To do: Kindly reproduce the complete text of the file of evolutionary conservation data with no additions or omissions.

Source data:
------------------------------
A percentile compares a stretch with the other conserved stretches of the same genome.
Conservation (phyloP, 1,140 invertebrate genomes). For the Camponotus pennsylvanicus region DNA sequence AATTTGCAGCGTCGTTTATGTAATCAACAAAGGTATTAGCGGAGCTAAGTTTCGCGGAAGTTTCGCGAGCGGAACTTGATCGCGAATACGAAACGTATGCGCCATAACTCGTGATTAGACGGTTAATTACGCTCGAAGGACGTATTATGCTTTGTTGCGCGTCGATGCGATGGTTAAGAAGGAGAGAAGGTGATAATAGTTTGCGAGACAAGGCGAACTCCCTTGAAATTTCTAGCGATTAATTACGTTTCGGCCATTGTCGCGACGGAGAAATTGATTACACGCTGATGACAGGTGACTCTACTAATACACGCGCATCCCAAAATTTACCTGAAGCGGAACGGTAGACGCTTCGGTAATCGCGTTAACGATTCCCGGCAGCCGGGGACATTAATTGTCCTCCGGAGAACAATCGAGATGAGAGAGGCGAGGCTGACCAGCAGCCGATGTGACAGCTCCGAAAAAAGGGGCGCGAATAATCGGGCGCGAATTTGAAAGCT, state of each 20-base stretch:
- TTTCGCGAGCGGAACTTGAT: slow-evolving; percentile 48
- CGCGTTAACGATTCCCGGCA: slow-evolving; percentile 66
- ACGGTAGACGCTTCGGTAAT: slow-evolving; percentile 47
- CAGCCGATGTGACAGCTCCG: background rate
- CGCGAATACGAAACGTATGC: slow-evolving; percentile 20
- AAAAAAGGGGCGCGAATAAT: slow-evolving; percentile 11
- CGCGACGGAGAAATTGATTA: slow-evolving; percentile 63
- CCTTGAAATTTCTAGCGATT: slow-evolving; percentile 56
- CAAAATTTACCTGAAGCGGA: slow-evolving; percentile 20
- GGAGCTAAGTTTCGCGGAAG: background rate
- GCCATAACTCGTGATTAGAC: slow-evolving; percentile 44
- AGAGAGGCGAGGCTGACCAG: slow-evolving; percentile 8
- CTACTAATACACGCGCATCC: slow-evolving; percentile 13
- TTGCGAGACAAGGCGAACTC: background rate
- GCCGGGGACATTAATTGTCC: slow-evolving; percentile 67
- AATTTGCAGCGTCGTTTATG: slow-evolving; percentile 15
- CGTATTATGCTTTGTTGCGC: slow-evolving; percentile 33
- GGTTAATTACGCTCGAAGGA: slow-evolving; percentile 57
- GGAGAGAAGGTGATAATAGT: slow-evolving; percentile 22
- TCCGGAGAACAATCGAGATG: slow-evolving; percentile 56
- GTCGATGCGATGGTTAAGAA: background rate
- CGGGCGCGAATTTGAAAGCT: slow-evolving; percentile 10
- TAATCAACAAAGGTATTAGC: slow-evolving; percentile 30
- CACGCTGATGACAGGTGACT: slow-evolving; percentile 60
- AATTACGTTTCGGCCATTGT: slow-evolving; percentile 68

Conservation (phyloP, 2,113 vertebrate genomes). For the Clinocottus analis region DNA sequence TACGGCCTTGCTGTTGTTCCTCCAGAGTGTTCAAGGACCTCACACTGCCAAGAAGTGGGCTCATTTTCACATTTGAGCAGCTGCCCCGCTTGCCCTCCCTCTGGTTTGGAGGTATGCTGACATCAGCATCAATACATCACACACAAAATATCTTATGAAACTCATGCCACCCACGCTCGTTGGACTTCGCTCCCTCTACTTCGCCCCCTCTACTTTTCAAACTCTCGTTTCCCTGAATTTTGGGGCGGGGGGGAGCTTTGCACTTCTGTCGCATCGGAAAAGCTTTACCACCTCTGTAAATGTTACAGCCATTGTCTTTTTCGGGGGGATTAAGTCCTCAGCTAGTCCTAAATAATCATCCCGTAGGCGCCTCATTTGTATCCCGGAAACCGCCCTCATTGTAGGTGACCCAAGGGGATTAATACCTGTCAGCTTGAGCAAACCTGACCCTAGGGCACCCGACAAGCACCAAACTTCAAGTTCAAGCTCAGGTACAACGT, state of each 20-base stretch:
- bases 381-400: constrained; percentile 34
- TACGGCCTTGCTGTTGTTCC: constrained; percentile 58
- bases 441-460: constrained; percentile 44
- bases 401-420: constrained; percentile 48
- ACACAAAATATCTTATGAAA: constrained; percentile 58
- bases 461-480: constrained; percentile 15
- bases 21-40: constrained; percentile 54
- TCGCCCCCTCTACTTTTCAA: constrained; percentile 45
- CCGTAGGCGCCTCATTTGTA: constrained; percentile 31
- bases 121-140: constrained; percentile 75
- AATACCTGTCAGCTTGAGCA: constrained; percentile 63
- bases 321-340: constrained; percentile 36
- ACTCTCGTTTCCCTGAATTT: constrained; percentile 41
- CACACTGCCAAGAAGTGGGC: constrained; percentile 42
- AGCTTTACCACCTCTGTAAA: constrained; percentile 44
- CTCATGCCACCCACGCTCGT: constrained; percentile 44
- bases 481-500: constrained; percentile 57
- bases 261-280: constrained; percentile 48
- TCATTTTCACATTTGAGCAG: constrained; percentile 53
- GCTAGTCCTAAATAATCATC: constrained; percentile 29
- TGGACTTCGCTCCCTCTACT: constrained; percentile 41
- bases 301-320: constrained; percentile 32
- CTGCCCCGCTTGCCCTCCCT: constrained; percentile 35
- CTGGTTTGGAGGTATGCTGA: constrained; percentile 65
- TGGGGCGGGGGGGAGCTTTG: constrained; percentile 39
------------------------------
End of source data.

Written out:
A percentile compares a stretch with the other conserved stretches of the same genome.
Conservation (phyloP, 1,140 invertebrate genomes). For the Camponotus pennsylvanicus region DNA sequence AATTTGCAGCGTCGTTTATGTAATCAACAAAGGTATTAGCGGAGCTAAGTTTCGCGGAAGTTTCGCGAGCGGAACTTGATCGCGAATACGAAACGTATGCGCCATAACTCGTGATTAGACGGTTAATTACGCTCGAAGGACGTATTATGCTTTGTTGCGCGTCGATGCGATGGTTAAGAAGGAGAGAAGGTGATAATAGTTTGCGAGACAAGGCGAACTCCCTTGAAATTTCTAGCGATTAATTACGTTTCGGCCATTGTCGCGACGGAGAAATTGATTACACGCTGATGACAGGTGACTCTACTAATACACGCGCATCCCAAAATTTACCTGAAGCGGAACGGTAGACGCTTCGGTAATCGCGTTAACGATTCCCGGCAGCCGGGGACATTAATTGTCCTCCGGAGAACAATCGAGATGAGAGAGGCGAGGCTGACCAGCAGCCGATGTGACAGCTCCGAAAAAAGGGGCGCGAATAATCGGGCGCGAATTTGAAAGCT, state of each 20-base stretch:
- TTTCGCGAGCGGAACTTGAT: slow-evolving; percentile 48
- CGCGTTAACGATTCCCGGCA: slow-evolving; percentile 66
- ACGGTAGACGCTTCGGTAAT: slow-evolving; percentile 47
- CAGCCGATGTGACAGCTCCG: background rate
- CGCGAATACGAAACGTATGC: slow-evolving; percentile 20
- AAAAAAGGGGCGCGAATAAT: slow-evolving; percentile 11
- CGCGACGGAGAAATTGATTA: slow-evolving; percentile 63
- CCTTGAAATTTCTAGCGATT: slow-evolving; percentile 56
- CAAAATTTACCTGAAGCGGA: slow-evolving; percentile 20
- GGAGCTAAGTTTCGCGGAAG: background rate
- GCCATAACTCGTGATTAGAC: slow-evolving; percentile 44
- AGAGAGGCGAGGCTGACCAG: slow-evolving; percentile 8
- CTACTAATACACGCGCATCC: slow-evolving; percentile 13
- TTGCGAGACAAGGCGAACTC: background rate
- GCCGGGGACATTAATTGTCC: slow-evolving; percentile 67
- AATTTGCAGCGTCGTTTATG: slow-evolving; percentile 15
- CGTATTATGCTTTGTTGCGC: slow-evolving; percentile 33
- GGTTAATTACGCTCGAAGGA: slow-evolving; percentile 57
- GGAGAGAAGGTGATAATAGT: slow-evolving; percentile 22
- TCCGGAGAACAATCGAGATG: slow-evolving; percentile 56
- GTCGATGCGATGGTTAAGAA: background rate
- CGGGCGCGAATTTGAAAGCT: slow-evolving; percentile 10
- TAATCAACAAAGGTATTAGC: slow-evolving; percentile 30
- CACGCTGATGACAGGTGACT: slow-evolving; percentile 60
- AATTACGTTTCGGCCATTGT: slow-evolving; percentile 68

Conservation (phyloP, 2,113 vertebrate genomes). For the Clinocottus analis region DNA sequence TACGGCCTTGCTGTTGTTCCTCCAGAGTGTTCAAGGACCTCACACTGCCAAGAAGTGGGCTCATTTTCACATTTGAGCAGCTGCCCCGCTTGCCCTCCCTCTGGTTTGGAGGTATGCTGACATCAGCATCAATACATCACACACAAAATATCTTATGAAACTCATGCCACCCACGCTCGTTGGACTTCGCTCCCTCTACTTCGCCCCCTCTACTTTTCAAACTCTCGTTTCCCTGAATTTTGGGGCGGGGGGGAGCTTTGCACTTCTGTCGCATCGGAAAAGCTTTACCACCTCTGTAAATGTTACAGCCATTGTCTTTTTCGGGGGGATTAAGTCCTCAGCTAGTCCTAAATAATCATCCCGTAGGCGCCTCATTTGTATCCCGGAAACCGCCCTCATTGTAGGTGACCCAAGGGGATTAATACCTGTCAGCTTGAGCAAACCTGACCCTAGGGCACCCGACAAGCACCAAACTTCAAGTTCAAGCTCAGGTACAACGT, state of each 20-base stretch:
- bases 381-400: constrained; percentile 34
- TACGGCCTTGCTGTTGTTCC: constrained; percentile 58
- bases 441-460: constrained; percentile 44
- bases 401-420: constrained; percentile 48
- ACACAAAATATCTTATGAAA: constrained; percentile 58
- bases 461-480: constrained; percentile 15
- bases 21-40: constrained; percentile 54
- TCGCCCCCTCTACTTTTCAA: constrained; percentile 45
- CCGTAGGCGCCTCATTTGTA: constrained; percentile 31
- bases 121-140: constrained; percentile 75
- AATACCTGTCAGCTTGAGCA: constrained; percentile 63
- bases 321-340: constrained; percentile 36
- ACTCTCGTTTCCCTGAATTT: constrained; percentile 41
- CACACTGCCAAGAAGTGGGC: constrained; percentile 42
- AGCTTTACCACCTCTGTAAA: constrained; percentile 44
- CTCATGCCACCCACGCTCGT: constrained; percentile 44
- bases 481-500: constrained; percentile 57
- bases 261-280: constrained; percentile 48
- TCATTTTCACATTTGAGCAG: constrained; percentile 53
- GCTAGTCCTAAATAATCATC: constrained; percentile 29
- TGGACTTCGCTCCCTCTACT: constrained; percentile 41
- bases 301-320: constrained; percentile 32
- CTGCCCCGCTTGCCCTCCCT: constrained; percentile 35
- CTGGTTTGGAGGTATGCTGA: constrained; percentile 65
- TGGGGCGGGGGGGAGCTTTG: constrained; percentile 39